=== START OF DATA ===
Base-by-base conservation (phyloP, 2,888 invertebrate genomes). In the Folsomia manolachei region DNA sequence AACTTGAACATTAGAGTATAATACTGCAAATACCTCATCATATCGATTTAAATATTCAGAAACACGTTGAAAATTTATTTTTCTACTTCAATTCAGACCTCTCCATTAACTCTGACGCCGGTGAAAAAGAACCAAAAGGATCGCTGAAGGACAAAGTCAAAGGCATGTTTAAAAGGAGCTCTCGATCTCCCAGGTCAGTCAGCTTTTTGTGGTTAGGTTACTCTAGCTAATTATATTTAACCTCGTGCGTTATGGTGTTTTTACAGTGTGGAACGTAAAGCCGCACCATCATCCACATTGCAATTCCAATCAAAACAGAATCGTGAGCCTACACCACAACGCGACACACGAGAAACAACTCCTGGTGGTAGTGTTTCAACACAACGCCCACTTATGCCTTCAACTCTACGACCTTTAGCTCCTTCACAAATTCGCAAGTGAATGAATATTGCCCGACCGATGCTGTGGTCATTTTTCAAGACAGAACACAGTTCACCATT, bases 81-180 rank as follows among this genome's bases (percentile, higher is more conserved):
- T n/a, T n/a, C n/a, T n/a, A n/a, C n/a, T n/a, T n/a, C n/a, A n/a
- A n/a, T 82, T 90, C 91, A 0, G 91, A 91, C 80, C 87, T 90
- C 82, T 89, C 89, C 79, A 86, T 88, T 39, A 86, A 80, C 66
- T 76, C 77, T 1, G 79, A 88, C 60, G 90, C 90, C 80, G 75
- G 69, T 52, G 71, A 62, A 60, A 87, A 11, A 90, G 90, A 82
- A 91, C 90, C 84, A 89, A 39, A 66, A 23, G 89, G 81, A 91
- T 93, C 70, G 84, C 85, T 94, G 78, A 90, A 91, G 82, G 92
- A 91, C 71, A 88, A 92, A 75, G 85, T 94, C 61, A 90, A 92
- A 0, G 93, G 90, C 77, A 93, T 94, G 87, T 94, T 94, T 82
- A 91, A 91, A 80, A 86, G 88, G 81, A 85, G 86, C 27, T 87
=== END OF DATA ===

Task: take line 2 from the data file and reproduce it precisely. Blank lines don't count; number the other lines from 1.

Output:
- T n/a, T n/a, C n/a, T n/a, A n/a, C n/a, T n/a, T n/a, C n/a, A n/a